Etienne always used to tell his son, “Life keeps moving on no matter what happens. You have to be strong.” This would be Longa's way of doing so. Being home hurt. Everywhere he turned were memories of his father and the future they would no longer have together. His father wouldn’t be cheering anymore.
“Going out there and just remembering the words that he said to me before I go out and play,” Longa said. “And I go out and just do what I have to do, even if it didn’t mean s--- to me at the time anymore. The game, I didn’t really care about the game. That Sunday, like, it changes. That happened.”
Longa needed to play. For so long, he played for the name on the back of his jersey: his name, his father's name. This would be his “way of escaping reality,” even though the emotion was gone because his father wouldn’t be sitting on the couch, drinking and celebrating while his son played on TV.
He barely remembers the flight from Newark to Minnesota, the meetings in the hotel and the ride to the game. It’s all a blur. So was the game itself. A passionate player, Longa made the first tackle on special teams. No celebrating -- he just ran to the sideline. Due to injuries at linebacker, Longa played a career-high 12 defensive snaps. He had four tackles -- two on defense and two on special teams.
The Singhs watched from New Jersey. At first, Caroline couldn’t. It was too raw. By the second half, she joined her friends in front of the screen. Daljodh said she kept asking if that was her son who made the play.
After the game, defensive tackle Haloti Ngata gave Longa the game ball. For days, Longa had held it together. He had barely slept when he was home, his confused emotions keeping him awake. On the flight from Minnesota to Detroit, he started thinking. Everything poured out as the plane landed. He started screaming, asking why. He sought explanation for the unexplainable, why his father was gone.
“I’ve never been the kind of person that talks much and opens up about my feelings,” Longa said. “But that night, that night was really like the night where I really just laid it all out and asked God what’s going on, you know?”
Longa went back to the Lions' facility and started having what he now describes as a hallucination. He wanted answers. He knew he was unlikely to get them, but for hours, he was searching for them.
Exhaustion combined with emotion led to this: Longa says he talked with Etienne and Jesus in a vision. His teammates didn’t know this; they just saw a player freaking out and hurting. Etienne had always been religious. His son, not as much, but he wanted to commit himself to it more. In the hallucination, Longa says he saw Tate -- one of the Lions players helping calm him -- take the form of an angel, telling him he loved him, saying, “You’re going to be fine.” Tate, Ngata and Anthony Zettel stayed with Longa for hours, talking with him, consoling him, trying to calm him down. He was their teammate. They saw his pain; they wanted to help. They then went with him to his home, hung out some more, and Longa finally fell asleep while his teammates were still there, watching television.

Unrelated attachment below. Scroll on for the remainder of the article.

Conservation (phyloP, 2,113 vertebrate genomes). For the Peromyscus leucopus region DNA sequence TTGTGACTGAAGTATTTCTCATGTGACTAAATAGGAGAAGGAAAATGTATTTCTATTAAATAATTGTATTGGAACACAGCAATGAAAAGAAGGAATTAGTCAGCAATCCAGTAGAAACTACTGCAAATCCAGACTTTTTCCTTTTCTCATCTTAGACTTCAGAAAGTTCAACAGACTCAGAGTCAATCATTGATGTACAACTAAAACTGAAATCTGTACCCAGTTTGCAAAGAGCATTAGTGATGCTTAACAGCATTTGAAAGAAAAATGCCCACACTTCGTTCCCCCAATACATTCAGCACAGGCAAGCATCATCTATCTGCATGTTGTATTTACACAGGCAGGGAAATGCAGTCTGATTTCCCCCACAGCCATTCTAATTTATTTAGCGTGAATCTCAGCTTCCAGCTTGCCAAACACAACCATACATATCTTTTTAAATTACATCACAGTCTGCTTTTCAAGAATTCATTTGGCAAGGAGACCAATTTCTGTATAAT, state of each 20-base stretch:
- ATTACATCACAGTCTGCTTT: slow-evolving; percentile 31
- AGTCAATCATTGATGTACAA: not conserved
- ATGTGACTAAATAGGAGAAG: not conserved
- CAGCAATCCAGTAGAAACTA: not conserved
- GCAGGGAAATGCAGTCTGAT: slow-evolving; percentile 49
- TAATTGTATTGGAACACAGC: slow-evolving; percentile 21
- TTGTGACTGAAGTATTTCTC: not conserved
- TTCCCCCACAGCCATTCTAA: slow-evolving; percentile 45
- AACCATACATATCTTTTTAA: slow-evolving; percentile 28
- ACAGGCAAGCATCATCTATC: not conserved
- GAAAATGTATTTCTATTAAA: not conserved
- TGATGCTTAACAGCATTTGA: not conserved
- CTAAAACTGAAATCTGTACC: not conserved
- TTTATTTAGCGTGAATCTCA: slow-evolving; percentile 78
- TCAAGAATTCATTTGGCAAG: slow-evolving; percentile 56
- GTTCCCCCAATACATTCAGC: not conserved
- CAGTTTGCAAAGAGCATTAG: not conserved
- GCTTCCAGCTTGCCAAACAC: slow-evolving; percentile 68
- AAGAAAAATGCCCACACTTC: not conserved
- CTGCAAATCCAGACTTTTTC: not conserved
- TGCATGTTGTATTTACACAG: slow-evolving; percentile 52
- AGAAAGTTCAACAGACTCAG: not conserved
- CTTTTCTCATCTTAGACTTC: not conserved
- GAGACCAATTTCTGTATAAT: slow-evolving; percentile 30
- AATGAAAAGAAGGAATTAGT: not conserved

The next day, Longa woke up and faced reality. He flew back to New Jersey to say goodbye to his father. He understands other people might not understand what happened. But that night, that revelation he knows was a hallucination, gave him the clarity he hoped for, even if he never received the answers he truly sought about why his father died.
“That’s what brought my spirit back up,” Longa said. “I was like, ‘All right. I’m going to make it. I’m going to be fine. Just go through this pain.'"
It’s been difficult the past three months. There are days Longa doesn’t want to leave bed and go to work. Where the meaning of what he’s supposed to do is lost in the pain he still feels. He’s mourning. It’s the struggle many sons and daughters go through when a parent dies. Things seem to be getting better, and then out of nowhere, it becomes momentarily much worse.
On Sundays, Longa remembers what his father always used to tell him before games. He can hear Etienne’s voice saying the words to him, the same message he told his son when he was alive.
“He always told me I was the best. He was like, ‘Listen, you’re the best. People don’t know that, but I know that and you know that,'" Longa said. “He used to tell me guys like us, we’ve got to work for everything we get, but the one thing I got to do is run fast and if I run fast, everything is going to take care of itself. Every time, when he said that, I would just run fast and you’re going to be fast.
“No matter what I do, as long as I run fast, I play well. He always told me not to worry about mistakes, don’t worry about what any coaches say, just play the game, take the coaching and when you step on the field, know that you’re the best and let everybody know. And if they don’t know, they are going to find out one day. He would say the same thing. I knew what he was saying, but I still needed to hear it, you know?”
After games now, Longa calls and texts Daljit or Daljodh. He talks with them about the game. They offer advice. It’s not the same as Etienne, but it’s his family, the people who believe in him and were there for him when everything else felt lost.
Longa still sees his father, too. Not in visions, but in his memories. Earlier this week he had a dream in which he wondered the last time he spoke to his father. He went to call him. As he did, he woke up. He knows he must go on, must continue living life. It’s what his father wanted -- what his father would tell him when he was alive: that life goes on, life moves on. And Longa has found a different way to communicate.
Three days after Etienne died, Longa pulled out his phone. He opened his notepad and started typing his thoughts down. Anything he wants to tell his father, he puts into the file. Anything he thinks his father might be able to advise him on, he writes it down.
Then he saves it and taps it closed. Inside that phone, those messages can always wait.